Theatrical releases of anime movies here in the states are always an exciting time for me. These days, I never miss an anime film’s American debut—so long as they meet my two requirements: 1) Must be coming to a theater near me and 2) MUST be subbed. Whether the movie itself was a flop or not, I tend to always have a good time seeing them the way they are meant to be experienced. Sure, I could do without being surrounded by strangers in a large, dimly lit room, but there’s just nothing that beats a giant screen and cinema quality sound. Decent headphones and an HD computer monitor can’t really compare to the true theater experience, even though they do allow me to take screenshots for my blog. Viewing preferences aside though, your set up can only be as good as the awesome things you have to show on it. Luckily Night is Short, Walk on Girl has plenty of awesomeness to go around.
From hilarious writing to mind-bending visuals, compellingly freeform animation and everything else in between, Night is Short, Walk on Girl has crammed in more than enough cool things to capture the attention of any viewer, no matter how jaded. However, of all the interesting aspects this movie contained—thematically and technically—I was left most impressed by its brilliant use of the basics. A masterful showcase of the fundamentals of drawing, that is.
Night is Short, Walk on Girl seems like it’s challenging itself in regard to its 2D visual design and animation. It’s as if someone at the studio posed a question to their fellow workers: “What if we tried making our 2D film as 3-dimensional as possible without using shading of any kind? and then Masaaki Yuasa simply replied “Yes”. Keep in mind, shading is the cornerstone of realistic/3-dimensional drawing, because light and shadow ARE what define the reality of which we visually perceive. The way light casts on and bounces off objects is what allows us to visually identify and differentiate our surroundings. If not for light and shadow, our perception of 3D space wouldn’t exist the way we see it now. Yet somehow, Night is Short manages to get pretty damn close in mimicking our reality without it, or at the very least, creates an illusion so enjoyable one can’t help but forget—for an hour and thirty-three minutes—about our filthy, worthless, 3-dimensional existence.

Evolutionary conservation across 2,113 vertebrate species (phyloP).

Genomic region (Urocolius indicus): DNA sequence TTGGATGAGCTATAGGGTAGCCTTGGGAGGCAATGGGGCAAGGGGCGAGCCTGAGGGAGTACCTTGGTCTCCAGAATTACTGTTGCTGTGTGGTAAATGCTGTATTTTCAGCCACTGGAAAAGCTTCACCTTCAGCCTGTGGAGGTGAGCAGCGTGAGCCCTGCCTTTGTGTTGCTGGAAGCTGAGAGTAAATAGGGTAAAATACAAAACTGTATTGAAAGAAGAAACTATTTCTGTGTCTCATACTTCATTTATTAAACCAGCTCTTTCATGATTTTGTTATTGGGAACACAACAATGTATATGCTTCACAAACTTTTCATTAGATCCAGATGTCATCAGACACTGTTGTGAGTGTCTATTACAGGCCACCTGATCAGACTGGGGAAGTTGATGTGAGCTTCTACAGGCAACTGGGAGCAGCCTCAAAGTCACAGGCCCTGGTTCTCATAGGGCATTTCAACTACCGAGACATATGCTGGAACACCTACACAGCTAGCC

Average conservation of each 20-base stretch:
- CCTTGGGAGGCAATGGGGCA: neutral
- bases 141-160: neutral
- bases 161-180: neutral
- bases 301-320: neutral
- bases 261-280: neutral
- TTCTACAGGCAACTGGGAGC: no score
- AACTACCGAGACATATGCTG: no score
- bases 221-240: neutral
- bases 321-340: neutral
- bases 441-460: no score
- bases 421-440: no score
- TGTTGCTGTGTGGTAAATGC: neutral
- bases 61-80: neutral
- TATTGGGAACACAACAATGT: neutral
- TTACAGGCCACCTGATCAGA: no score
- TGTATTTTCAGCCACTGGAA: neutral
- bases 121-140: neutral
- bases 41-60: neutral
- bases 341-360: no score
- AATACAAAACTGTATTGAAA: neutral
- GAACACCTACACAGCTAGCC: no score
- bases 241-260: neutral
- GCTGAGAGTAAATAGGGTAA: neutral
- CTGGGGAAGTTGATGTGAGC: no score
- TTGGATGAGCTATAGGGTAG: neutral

To explain how Night is Short does it, one must first elaborate on the basics of drawing perspective. Drawing perspective is based on the number of vanishing points you wish to implement. To understand what a vanishing point is, one must simply visualize themselves standing on a straight railroad track and looking in direction the tracks lead. The two rails appear to converge into one single point on the horizon, and then they disappear: That’s a vanishing point, as well as the criteria for a one-point perspective. A two-point perspective has two vanishing points, just like looking down two streets at a crossing, and a three-point perspective has…well, you get the point…and these points in particular are actually quite moot, as Night is Short, Walk on Girl barely uses them.
Instead, the film relies heavily on a zero-point perspective, having no vanishing points whatsoever. Because of this, zero-point perspectives have to use other tricks to give off a sense of depth, following even simpler rules of perception:
1) Objects seem larger the closer they are to the view, and smaller the further they are away.
2) Objects further away from the viewer seem less detailed than when they are closer.
3) Objects placed higher on a plane seem farther away than those placed lower.
4) Overlapping objects create a feeling of depth because that which is in front will, to some degree, cover what is behind it.
You probably already knew all this, but it must be said in order to predicate what comes next: How this is used in the movie.
When examining the individual frames of Night is Short, one will see all these tricks of zero-point perspective be put into action. Shots of large crowds—such as the boisterous bar scene with Otome, her friends, and a bunch of older men—have been made with a clear attention to detail in regard to individuals’ placements on the plane of the shot, the size of each character in relation to that placement, and distinct overlapping of each other and the props around them—mostly alcohol bottle and glasses. The same goes for the police chase scene with Senpai. The cops behind him are smaller, they stand higher on the plane, and are overlapped by Senpai’s large figure in front of them. The police also slightly overlap each other to just the degree that we could notice the illusion of depth.